These tasks often require a lot of thought and concentration for a sustained period of time (often several hours). If the task is not achieved in the initial allocated period, much of the ‘line of thought’ can be lost and must be re-built up on the second attempt. This can make it very inefficient to not complete the task on the first pass (thus necessitating a good, uninterrupted period to begin with).
Examples for me could include a challenging maths problem or coding assignment, or writing a large think-piece or article.
Middle tier / Segmentable tasks
These are slightly easier tasks, but still ones that are important to complete well. I describe them as ‘segmentable’ because it is easier to stop the task part-way through and pick up a later date (in contrast to top tier tasks). This makes it less critical that are in an undistracted environment or are at your top mental performance, as you can always decide to stop and come back to the task another day.
Examples could include editing a video or writing initial drafts for a blog post - in both cases, you can make progress then stop without too much damage.
These are tasks without a defined end-goal, but still things that I want to work on. The nature of the tasks lend themselves to dipping in and out of them, as time allows.
Examples include browsing YouTube videos on a particular subject, or learning a language through DuoLingo.
These are tasks which I have to do, but which require minimal mental functioning to complete. They are things that I could up in the middle of night and complete while half-asleep.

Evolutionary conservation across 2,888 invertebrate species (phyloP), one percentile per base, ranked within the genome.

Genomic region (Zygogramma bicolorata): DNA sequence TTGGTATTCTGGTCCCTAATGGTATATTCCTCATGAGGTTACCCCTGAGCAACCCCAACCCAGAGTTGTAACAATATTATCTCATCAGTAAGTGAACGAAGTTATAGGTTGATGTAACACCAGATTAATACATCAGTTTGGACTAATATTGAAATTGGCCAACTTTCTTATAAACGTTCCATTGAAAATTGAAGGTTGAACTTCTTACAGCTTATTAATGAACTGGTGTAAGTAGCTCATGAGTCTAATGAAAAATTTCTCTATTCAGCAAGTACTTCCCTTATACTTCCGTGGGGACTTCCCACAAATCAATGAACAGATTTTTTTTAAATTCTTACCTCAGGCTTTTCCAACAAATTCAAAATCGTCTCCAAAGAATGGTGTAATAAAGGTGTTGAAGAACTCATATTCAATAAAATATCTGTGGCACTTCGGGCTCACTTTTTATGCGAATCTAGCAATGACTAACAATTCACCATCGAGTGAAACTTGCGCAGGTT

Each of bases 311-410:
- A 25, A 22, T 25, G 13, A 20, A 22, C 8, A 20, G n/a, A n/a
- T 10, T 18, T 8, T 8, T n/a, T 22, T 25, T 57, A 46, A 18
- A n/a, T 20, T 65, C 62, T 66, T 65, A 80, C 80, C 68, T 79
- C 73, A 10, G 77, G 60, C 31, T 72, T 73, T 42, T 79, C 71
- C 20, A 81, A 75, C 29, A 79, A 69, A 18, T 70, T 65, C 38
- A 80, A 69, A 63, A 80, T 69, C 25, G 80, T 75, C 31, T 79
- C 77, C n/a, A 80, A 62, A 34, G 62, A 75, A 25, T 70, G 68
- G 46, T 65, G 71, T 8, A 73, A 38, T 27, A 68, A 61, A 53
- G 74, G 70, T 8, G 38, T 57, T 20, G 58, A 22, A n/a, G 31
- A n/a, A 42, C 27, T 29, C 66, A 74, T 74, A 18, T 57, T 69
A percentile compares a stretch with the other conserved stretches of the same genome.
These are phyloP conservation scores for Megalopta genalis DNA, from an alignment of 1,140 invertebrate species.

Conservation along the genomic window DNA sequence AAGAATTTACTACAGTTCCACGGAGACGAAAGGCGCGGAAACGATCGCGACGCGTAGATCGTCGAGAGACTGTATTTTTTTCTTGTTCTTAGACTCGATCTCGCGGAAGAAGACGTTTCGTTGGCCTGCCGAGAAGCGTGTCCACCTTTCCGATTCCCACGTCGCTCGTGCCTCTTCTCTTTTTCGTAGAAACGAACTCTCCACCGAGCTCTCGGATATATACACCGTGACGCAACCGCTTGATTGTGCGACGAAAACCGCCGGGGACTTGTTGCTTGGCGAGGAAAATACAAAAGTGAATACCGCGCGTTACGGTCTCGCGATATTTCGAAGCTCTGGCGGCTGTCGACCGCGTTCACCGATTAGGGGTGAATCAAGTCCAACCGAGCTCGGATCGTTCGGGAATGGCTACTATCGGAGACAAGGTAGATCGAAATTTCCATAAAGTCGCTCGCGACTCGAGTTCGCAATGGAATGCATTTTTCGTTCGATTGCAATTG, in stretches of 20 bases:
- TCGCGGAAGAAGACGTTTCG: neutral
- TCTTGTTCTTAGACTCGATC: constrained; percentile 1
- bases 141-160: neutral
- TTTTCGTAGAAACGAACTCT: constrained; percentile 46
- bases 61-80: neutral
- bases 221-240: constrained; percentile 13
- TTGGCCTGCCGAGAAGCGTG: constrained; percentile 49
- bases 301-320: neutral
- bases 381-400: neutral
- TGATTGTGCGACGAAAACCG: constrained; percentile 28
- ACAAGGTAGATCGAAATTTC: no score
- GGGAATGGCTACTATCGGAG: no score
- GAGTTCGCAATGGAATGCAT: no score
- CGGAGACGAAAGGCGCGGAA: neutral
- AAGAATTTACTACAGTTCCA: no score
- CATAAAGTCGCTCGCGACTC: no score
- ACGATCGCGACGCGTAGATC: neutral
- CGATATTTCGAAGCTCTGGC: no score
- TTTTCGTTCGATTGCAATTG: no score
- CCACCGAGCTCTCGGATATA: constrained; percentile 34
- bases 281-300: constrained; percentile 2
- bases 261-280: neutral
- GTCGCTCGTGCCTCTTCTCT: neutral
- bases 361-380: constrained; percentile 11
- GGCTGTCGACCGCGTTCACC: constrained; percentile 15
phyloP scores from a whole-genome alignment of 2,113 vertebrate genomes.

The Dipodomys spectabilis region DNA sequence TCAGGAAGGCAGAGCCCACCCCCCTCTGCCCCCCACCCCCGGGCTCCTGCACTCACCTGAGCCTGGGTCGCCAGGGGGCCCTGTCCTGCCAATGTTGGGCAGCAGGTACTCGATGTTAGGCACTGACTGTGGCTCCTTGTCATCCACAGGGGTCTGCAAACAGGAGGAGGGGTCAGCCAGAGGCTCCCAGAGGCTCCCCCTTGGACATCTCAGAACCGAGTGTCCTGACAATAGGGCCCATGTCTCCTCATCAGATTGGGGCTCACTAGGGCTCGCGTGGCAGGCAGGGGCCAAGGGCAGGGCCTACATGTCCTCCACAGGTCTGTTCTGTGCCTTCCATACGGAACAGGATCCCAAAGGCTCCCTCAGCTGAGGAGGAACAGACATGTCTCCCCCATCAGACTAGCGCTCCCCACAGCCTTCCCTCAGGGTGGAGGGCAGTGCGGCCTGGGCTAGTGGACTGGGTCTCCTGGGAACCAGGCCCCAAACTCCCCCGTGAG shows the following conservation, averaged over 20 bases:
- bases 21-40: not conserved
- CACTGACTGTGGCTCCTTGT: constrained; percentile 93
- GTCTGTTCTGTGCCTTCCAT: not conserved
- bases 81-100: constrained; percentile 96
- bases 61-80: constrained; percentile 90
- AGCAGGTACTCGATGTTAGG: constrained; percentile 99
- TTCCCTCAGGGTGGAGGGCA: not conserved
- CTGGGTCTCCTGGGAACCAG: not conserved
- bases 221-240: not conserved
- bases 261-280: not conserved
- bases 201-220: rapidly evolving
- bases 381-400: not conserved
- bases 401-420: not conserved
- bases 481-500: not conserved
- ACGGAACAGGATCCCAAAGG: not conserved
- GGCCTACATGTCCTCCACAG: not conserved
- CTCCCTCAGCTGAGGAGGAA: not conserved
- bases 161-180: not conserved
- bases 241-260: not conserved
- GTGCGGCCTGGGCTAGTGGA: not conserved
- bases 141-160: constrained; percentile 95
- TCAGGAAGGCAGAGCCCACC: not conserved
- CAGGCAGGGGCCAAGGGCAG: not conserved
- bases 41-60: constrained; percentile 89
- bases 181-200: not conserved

The main example would be ‘admin’-type tasks. For example, I recently had to print off a complete lots of paperwork to work as a locum doctor.
Matching Tasks to Moments
The second step is to match up the moments I have available with the appropriate category of task.
In a perfect world, all my top-level mental functioning time would be spent on top tier tasks, and likewise my lowest-level time to clear out my admin tasks. Perfection isn’t possible, but I take two main approaches to get as close to this as I can. The first is prospectively scheduling key tasks in advance, and the second is updating tasks moment-by-moment.
Scheduling in advance
When it comes to planning my days and weeks, I will first assess the periods that I have available and decide the category of task most appropriate for each period. For example, if I have a free evening with 3-4 hours of undisrupted time, then I will allocate a top-tier task. If, instead, I have an hour or two free before heading out for a talk or social event, then I will allocate a segmentable task. Likewise, if I have a four-hour period, but I am expecting a few phone calls, or other disruptions, in the middle, then I would be more inclined to allocate a segmentable task than a top tier task.